Federal Trade Commission staff submitted a comment to the Nebraska Senate on proposed legislation that would reduce or eliminate licensure requirements for certain occupations in Nebraska.
This is the first staff comment issued since the formation of the FTC’s new Economic Liberty Task Force, launched recently by Acting Chairman Maureen K. Ohlhausen. The Task Force focuses on the harms of excessive occupational licensing, its impact on individuals and society, and reforms that would promote greater economic opportunity for all Americans, consistent with legitimate consumer protection goals.
Staff of the FTC’s Office of Policy Planning and its Bureaus of Competition and Economics submitted the comment in response to requests from Nebraska State Senators Suzanne Geist, Tyson Larson, Brett Lindstrom and John Lowe on the likely competitive impact of four bills that would reduce or eliminate certain occupational licensing requirements. Recognizing that these bills are part of a larger occupational licensing reform initiative in Nebraska, the staff comment explains the competitive benefits of loosening unnecessary licensing requirements, and suggests a general framework for evaluating proposed changes to Nebraska’s licensing laws.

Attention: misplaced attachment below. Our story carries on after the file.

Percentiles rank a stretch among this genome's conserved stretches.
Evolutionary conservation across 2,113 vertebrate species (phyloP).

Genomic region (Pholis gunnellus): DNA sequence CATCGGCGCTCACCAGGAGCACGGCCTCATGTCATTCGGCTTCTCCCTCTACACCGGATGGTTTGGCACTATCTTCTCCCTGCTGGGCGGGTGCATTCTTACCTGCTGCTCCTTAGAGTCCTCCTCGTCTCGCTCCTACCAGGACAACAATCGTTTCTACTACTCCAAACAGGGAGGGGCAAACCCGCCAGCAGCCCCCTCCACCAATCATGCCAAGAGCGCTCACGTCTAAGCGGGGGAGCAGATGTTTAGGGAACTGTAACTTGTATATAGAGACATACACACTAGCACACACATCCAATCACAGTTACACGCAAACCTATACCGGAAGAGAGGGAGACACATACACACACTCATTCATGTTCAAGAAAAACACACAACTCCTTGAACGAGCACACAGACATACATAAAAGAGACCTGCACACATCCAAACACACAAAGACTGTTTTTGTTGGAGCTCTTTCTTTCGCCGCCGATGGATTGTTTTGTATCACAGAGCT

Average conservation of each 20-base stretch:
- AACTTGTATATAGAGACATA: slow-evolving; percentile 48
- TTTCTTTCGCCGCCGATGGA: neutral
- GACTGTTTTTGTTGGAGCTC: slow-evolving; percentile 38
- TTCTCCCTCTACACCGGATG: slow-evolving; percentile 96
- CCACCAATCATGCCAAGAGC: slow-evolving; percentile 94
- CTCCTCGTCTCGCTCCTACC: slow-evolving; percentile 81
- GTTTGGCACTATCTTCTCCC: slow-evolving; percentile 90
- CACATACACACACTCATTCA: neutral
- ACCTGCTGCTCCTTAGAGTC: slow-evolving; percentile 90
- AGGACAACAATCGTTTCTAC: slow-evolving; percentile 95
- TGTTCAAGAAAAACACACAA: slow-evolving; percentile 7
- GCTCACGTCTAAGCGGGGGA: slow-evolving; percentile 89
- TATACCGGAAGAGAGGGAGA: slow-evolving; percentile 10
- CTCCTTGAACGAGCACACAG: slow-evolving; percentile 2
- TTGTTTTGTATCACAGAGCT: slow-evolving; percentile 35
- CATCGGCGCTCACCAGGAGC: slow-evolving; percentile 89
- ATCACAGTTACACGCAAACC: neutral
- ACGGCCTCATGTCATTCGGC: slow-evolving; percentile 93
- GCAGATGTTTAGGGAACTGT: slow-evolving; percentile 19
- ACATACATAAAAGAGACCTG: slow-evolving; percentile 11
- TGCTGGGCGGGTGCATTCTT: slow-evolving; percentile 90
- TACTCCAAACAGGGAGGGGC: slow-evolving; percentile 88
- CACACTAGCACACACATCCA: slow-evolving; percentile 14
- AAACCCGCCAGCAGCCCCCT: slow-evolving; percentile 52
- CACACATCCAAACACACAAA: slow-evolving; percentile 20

“Today’s staff’s submission provides a competition agency perspective that we hope is helpful to Nebraska’s state leaders, as they work to reform Nebraska occupational licensing regulations that may be overbroad or unnecessary to meet a legitimate public health or safety need,” said Acting Chairman Ohlhausen. “By reforming and limiting unnecessary licensing requirements, states can open doors to opportunity, enhance competition and innovation, and allow more consumer choice.”
All occupational licensing restrains competition to some extent because it limits the number of people who can provide certain services, the comment states. In this way, licensure can cause prices to increase, as well as stifle entrepreneurship and innovation. While there may be legitimate consumer protection reasons for some licensing requirements, these benefits may not yield higher service quality or justify the potentially significant costs associated with licensing.
For these reasons, the comment “commends Governor [Pete] Ricketts and Nebraska’s legislators for examining state occupational laws to determine whether such laws, on balance, help or harm Nebraska citizens.” It further urges legislators and regulators to consider removing excessive, unnecessary licensing requirements wherever possible.
The Commission vote to issue the staff comment was 2-0. It was sent to State Senators Geist, Larson, Lindstrom and Lowe on March 15, 2017. (FTC File No. V170005; the staff contact is Katie Ambrogi, Office of Policy Planning, 202-326-2205).
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